Join me for an insightful interview with the bestselling marketing author David Meerman Scott, who's The New Rules of Marketing and PR has sold more than 400,000 copies worldwide. David joined me for an interview where he revealed the background and a preview of his new book: Fanocracy: Turning Fans into Customers and Customers into Fans. While the theme of "fans" has been something covered by others, David offers a unique approach backed by case studies and neuroscience which I believe you will find quite insightful. Once you hear the scientific background behind Fanocracy, you might join me in believing that it really might be the next evolution in marketing - for those forward-looking companies who empower their marketing and customer experience teams to push forward on a "fanocracy" initiative. For my listeners, even if you are not a large enterprise, the same concepts that David discusses can be leveraged by any entrepreneur, small business owner, or marketer. You can purchase your own copy of Fanocracy here.
This is the Maximize your social influence. Podcast with Neil Schaeffer, where I helped sales and marketing professionals, entrepreneurs and small business owners build leverage and monetize their influence in digital and social media. Everybody welcome to another episode of the Maximize Your social influence, podcast. Every once in a while, I'd like to do interviews with other leading people in space. And today I'm really honored to have no other than the author of this book. Now, this book has gone to a lot of generations. A lot of revisions. Hopefully you've all read it. Maybe university. You've seen it. You've heard about it. I know. It's absolutely one of the best selling books, if not the best selling book in our space. The new rules of marketing PR with the author that David Merriman. Scott. David, thank you so much for you. Time is truly an honor to have you here.
Of course. Now I'm happy to be here. Thanks very much for having me on.
So, David, without further ado, you've been in the space since when a lot of current marketers were intensely in their diapers. You see, You see, things change and, you know, tell us for those that don't know the story of how you how you came to first write this book in the first place?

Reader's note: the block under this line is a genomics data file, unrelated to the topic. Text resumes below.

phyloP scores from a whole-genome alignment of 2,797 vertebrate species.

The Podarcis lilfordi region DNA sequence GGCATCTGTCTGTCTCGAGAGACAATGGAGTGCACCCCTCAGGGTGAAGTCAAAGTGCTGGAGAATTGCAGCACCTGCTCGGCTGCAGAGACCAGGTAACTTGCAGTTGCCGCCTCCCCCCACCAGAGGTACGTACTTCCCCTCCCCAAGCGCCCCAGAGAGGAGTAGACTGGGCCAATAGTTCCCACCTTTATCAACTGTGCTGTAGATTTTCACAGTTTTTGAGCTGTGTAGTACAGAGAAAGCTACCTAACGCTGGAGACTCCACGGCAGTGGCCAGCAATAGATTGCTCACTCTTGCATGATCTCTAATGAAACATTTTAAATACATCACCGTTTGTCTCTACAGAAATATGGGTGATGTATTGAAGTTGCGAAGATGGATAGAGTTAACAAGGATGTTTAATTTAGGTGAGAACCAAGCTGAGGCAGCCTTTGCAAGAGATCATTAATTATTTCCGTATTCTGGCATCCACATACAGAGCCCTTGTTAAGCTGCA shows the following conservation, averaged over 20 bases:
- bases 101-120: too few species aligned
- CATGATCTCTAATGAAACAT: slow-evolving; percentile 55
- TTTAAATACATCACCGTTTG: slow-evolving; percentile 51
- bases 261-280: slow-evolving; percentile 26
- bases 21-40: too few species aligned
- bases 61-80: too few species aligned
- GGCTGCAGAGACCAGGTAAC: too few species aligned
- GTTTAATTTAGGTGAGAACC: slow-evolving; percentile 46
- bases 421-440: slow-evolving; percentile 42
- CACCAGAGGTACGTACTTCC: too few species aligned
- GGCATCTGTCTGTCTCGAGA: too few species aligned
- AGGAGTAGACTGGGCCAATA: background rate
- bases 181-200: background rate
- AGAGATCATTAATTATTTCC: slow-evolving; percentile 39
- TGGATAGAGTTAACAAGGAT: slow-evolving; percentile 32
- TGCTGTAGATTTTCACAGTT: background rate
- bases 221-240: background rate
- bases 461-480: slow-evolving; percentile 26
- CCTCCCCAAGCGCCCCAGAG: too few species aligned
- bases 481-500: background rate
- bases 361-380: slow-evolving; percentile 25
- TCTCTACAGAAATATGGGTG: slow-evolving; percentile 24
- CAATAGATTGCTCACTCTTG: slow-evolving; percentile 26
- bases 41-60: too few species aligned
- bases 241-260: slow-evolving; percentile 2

Sure, so with New York, New Rules of Marketing and PR I I got my start in a bond trading desk on Wall Street, and then I worked in the financial information business. I worked for companies like Dow Jones and Reuters. So I before the Web, I worked in the business of understanding riel time content. And so that gave me essentially a head start in 1995 when the Web came around and pretty early on late 19 nineties, I recognize that everyone was getting it wrong. Everyone was talking about marketing on the Web is being like advertising, you know, is banner ads At that time on. Then Google came around with their AdWords. Everyone's all about advertising with Google AdWords, and I'm like, No, it's about creating content. You're wrong, you're wrong and like and I was like a heretic. Nobody was believing me. So I started blogging in 2004 started writing about these ideas on my block, which was getting a lot of traction back then and then I was, I wrote in 05 No. Six. The new rules of marketing and PR came out June of 2007. And, yeah, I think it probably is the best selling book in this space. It's now in the sixth edition. It sold 400,000 copies in English over all the additions, and it's in 29 other languages, from Albanian to Vietnamese. So, yeah, it's done. It's done pretty well. And I think, though, Neil, that too many people and I know you see this to too many people are abusing these ideas now. Too many people think they know how to use these new rules of marketing and PR, but they don't use them in the way that you and I talk about it. Instead, what they're doing is, for example, you buy something from a company. They add you to the email list without permission, and then they send you 3456 emails a day or on social networks. Somebody will connect with Ewan linked in and then all of a sudden turn around, try to sell you something. The social networks themselves are part of the problem because there's in the beginning you know, you would put out a piece of content, it would go to your network. Now, unless you pay, it doesn't go around. It doesn't get out to that many people when you put out an update on the social networks. Also try toe polarize people into political spaces. And based on what you've purchased, they show you other stuff in there just like that. So I think the pendulum has one too far into the direction of superficial online communications at a time when all of us are incredibly hungry for a a true human connection. And so, Phil, Last five years I've been researching and right in with my daughter. She's 26 years old, this new book fan ocracy, and it comes out in early January January 7th. And the idea of Finn ocracy, I think, is as groundbreaking today in 2020 as the new rules of Marketing and PR was in 2007.